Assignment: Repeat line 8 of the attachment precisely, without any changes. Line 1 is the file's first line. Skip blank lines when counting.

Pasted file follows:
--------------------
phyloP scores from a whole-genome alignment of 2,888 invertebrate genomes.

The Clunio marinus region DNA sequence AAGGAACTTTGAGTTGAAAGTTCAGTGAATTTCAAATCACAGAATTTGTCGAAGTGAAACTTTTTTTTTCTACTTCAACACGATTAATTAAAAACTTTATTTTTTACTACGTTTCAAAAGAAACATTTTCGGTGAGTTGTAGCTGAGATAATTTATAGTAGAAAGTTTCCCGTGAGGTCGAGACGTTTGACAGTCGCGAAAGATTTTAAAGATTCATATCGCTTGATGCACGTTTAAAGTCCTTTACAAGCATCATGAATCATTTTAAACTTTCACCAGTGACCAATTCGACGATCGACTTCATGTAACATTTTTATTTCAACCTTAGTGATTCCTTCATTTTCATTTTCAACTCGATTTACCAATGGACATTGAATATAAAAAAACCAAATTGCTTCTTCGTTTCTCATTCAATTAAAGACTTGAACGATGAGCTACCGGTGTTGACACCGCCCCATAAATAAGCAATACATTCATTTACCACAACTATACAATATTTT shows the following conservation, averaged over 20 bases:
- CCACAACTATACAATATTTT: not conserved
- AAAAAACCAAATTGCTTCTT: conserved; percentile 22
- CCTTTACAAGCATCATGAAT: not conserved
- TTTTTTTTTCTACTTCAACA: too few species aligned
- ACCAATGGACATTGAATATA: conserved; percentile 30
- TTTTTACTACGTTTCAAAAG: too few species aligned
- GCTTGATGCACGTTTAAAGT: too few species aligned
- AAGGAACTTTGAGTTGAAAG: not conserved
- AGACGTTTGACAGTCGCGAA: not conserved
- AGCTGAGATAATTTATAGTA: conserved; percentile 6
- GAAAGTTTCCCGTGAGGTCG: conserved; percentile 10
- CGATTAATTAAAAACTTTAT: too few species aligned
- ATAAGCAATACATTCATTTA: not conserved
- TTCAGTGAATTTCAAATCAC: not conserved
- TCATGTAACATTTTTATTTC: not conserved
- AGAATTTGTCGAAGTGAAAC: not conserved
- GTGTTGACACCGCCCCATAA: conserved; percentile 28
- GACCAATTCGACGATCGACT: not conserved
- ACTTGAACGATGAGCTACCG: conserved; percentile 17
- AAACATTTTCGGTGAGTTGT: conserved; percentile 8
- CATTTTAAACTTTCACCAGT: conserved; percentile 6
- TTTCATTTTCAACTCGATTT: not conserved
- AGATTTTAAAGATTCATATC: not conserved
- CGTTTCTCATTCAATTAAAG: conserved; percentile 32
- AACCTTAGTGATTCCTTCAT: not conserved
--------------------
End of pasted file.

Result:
- TTTTTACTACGTTTCAAAAG: too few species aligned